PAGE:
UN observers visit working boundary



A team of UN Military Observers Group in India and Pakistan visited on Monday and Tuesday the villages which have been badly hit by Indian firing in Charwah, Chaprar and Pukhlian sectors on the working boundary near Sialkot

“Team of UN observers met the villagers, witnessed and gathered firsthand account of damage caused to human lives and property due to recent Indian hostility on the working boundary,” an ISPR press release stated.

More than 12 people have been killed and 64 others injured in Indian firing along the LoC and working boundary over the past two weeks. Unprovoked Indian firing has triggered an exodus of people from the villages near the LoC and Working Boundary.

“Indians have committed  24 ceasefire violations on working boundary and 26 on Line of Control since October 1and have been targeting civil population living in villages all along the working boundary,” the press release read.

“Day to day living of civillian population all along working  is badly affected. People have almost fled their homes and taken refuge in nearest safe places,” it added.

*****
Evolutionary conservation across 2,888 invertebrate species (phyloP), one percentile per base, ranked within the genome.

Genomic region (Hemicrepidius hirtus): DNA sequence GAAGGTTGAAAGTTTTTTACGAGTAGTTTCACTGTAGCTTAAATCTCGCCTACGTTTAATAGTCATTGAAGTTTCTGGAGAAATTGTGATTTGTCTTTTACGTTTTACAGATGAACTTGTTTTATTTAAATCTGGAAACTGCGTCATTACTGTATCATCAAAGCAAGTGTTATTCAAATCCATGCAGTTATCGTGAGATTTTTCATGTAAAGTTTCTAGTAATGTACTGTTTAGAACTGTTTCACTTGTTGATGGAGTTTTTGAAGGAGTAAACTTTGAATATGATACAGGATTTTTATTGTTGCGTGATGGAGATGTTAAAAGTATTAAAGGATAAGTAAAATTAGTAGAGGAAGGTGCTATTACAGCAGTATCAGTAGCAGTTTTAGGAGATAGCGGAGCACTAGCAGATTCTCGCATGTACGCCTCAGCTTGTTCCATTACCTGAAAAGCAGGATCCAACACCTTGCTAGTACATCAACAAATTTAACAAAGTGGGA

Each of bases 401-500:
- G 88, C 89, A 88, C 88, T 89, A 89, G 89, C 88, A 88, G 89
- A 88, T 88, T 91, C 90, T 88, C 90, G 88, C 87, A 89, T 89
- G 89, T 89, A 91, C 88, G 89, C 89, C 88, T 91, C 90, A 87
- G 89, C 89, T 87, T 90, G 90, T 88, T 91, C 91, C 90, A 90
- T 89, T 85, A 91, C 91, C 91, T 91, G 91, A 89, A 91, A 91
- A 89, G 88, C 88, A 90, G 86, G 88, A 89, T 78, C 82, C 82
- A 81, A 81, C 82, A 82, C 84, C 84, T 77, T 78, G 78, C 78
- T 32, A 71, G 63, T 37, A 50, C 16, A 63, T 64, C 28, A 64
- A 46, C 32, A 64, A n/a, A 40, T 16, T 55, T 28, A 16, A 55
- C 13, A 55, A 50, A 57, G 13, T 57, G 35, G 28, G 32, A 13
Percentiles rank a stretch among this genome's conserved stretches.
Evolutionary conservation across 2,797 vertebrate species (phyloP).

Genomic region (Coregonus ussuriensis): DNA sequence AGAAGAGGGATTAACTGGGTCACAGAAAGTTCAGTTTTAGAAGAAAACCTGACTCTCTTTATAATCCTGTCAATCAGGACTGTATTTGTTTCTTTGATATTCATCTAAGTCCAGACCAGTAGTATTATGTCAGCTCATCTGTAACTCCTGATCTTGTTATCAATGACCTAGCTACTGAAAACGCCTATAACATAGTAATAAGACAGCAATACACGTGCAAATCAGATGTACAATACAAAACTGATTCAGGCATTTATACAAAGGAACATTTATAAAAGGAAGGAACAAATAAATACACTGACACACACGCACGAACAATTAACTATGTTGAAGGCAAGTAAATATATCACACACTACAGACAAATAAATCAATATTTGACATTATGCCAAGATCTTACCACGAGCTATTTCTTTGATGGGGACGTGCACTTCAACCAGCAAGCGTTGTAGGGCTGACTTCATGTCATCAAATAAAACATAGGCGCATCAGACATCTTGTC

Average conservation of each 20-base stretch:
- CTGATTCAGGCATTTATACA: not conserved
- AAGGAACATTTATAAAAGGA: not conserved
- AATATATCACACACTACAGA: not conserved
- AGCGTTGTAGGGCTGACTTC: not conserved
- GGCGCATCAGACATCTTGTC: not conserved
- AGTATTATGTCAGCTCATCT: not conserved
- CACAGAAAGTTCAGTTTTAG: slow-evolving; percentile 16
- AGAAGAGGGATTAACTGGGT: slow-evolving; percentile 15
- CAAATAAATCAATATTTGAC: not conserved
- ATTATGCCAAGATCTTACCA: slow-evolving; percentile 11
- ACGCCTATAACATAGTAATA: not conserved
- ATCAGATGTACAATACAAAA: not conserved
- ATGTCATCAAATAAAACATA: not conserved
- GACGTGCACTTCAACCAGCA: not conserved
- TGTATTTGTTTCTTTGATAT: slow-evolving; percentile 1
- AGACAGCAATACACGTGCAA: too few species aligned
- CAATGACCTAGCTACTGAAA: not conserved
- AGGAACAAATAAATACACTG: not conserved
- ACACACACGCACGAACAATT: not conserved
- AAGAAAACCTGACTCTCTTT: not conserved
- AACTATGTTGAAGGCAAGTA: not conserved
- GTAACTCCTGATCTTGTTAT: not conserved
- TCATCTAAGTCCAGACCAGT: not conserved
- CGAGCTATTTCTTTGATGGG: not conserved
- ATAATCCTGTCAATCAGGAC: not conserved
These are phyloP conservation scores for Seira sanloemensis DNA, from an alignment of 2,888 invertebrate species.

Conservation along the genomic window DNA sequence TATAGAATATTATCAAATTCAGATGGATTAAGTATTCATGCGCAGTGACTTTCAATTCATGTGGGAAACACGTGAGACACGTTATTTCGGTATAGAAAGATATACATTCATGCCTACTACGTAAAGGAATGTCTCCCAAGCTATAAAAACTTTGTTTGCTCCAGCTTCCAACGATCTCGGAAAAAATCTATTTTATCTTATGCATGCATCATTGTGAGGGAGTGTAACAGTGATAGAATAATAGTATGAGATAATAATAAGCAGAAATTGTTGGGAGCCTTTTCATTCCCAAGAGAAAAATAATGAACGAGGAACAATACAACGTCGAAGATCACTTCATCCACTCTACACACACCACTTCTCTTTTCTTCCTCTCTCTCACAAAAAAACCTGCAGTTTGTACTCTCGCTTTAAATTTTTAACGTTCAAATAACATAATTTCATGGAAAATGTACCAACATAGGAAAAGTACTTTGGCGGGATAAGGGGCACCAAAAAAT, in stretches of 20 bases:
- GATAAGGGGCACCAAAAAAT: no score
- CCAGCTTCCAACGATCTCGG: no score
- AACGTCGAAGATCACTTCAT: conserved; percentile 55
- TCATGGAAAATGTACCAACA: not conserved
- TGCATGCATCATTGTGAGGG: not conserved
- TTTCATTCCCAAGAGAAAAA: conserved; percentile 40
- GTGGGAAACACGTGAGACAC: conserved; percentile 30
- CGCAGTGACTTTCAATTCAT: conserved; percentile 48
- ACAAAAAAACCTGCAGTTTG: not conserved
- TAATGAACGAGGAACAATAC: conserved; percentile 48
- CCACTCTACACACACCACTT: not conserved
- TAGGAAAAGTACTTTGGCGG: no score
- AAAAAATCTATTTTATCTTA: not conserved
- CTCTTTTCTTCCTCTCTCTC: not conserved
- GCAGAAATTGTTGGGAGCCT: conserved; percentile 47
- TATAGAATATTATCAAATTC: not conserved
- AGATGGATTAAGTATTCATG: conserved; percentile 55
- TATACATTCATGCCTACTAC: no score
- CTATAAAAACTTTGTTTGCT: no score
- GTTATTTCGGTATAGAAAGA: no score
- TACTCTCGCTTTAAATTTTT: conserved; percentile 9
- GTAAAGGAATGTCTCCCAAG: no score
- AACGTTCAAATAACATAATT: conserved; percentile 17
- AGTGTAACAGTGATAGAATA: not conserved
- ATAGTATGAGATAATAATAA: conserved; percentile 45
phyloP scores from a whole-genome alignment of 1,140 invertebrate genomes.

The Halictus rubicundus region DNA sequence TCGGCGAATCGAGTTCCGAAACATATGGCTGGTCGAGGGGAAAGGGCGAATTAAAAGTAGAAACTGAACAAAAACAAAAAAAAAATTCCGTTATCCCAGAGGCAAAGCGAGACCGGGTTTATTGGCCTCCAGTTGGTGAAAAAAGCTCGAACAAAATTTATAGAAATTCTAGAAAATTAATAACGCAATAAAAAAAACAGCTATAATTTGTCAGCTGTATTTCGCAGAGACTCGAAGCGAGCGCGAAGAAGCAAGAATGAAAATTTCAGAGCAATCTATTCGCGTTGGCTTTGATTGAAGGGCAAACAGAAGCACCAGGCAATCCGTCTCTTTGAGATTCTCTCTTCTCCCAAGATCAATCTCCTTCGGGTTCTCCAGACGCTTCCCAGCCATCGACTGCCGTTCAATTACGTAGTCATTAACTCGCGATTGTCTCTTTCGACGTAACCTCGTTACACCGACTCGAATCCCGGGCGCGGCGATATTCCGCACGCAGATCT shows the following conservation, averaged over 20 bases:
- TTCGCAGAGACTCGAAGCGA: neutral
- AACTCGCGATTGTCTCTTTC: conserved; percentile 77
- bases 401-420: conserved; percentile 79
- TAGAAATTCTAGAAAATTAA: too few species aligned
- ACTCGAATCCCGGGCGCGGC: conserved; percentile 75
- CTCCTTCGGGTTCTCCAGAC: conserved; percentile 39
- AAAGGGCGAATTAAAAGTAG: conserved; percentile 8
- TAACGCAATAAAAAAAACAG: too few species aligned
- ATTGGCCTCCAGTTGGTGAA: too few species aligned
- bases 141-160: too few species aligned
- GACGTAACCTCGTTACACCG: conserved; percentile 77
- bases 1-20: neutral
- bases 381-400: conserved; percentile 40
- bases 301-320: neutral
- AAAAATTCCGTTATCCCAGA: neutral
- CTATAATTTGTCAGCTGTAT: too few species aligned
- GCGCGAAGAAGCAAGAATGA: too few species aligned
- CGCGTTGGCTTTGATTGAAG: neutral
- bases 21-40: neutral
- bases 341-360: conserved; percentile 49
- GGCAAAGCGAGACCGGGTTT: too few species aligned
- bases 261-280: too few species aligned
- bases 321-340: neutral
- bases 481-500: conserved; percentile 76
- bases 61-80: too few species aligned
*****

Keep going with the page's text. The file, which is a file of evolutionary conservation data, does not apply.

The observation team also visited the Combined Military Hospital Siaklot and met civilians who are injured due to ‘unprovoked’ firing by the Indians.

Pakistan on October 9 lodged a strong protest with the UNMOGIP over the recent border clashes and asked the UN team to visit the working boundary and LoC .

Pakistan upholding the UN resolution utilizes the office of UNMOGIP to investigate such incidents or violations by either of the nuclear-armed neighbours.

“It is also relevant to highlight that Pakistan offers full access to UNMOGIP observers to investigate and bring the facts in front of the world, however Indians have always been reluctant and deny access to UNMOGIP observers on their side,” ISPR asserted.

Earlier today, senior Pakistani and Indian military officials made contact after days of intense cross-border firing in the disputed region of Kashmir heightened tensions.

Pakistan’s military said it had voiced concern at continued Indian firing across the disputed frontier.

Clashes occur regularly along the Line of Control, as well as along the working boundary. However, the latest shelling which began over a week ago, has been unusual in its intensity and frequency.


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